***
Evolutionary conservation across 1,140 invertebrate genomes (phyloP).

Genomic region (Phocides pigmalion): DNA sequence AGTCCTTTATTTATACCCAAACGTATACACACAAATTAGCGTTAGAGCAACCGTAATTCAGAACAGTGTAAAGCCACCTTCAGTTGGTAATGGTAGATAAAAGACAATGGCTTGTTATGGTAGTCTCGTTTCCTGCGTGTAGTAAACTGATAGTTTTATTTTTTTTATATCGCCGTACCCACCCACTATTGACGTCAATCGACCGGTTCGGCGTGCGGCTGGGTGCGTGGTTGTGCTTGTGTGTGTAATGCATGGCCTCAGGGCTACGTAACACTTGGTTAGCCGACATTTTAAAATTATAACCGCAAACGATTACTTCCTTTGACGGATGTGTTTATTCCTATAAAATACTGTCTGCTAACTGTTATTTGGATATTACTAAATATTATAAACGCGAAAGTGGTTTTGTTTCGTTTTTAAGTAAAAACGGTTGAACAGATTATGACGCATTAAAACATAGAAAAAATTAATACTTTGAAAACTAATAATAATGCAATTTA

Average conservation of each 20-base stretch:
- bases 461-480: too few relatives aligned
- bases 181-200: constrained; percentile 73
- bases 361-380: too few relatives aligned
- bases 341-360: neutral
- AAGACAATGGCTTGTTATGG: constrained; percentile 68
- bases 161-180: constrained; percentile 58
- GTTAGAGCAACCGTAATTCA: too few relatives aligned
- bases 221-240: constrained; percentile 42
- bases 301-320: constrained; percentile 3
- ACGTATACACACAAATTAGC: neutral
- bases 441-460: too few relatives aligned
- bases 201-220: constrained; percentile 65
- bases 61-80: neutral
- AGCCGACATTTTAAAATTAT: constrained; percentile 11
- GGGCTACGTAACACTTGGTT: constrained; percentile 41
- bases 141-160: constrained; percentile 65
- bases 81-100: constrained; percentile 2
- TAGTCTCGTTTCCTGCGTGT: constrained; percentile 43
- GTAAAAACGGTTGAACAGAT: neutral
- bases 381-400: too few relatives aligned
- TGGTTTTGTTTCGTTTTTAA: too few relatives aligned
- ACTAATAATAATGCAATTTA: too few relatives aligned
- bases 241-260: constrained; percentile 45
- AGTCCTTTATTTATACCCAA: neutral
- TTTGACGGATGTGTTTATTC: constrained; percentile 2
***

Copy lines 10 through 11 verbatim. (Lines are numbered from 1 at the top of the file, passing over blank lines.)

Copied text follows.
- GTTAGAGCAACCGTAATTCA: too few relatives aligned
- bases 221-240: constrained; percentile 42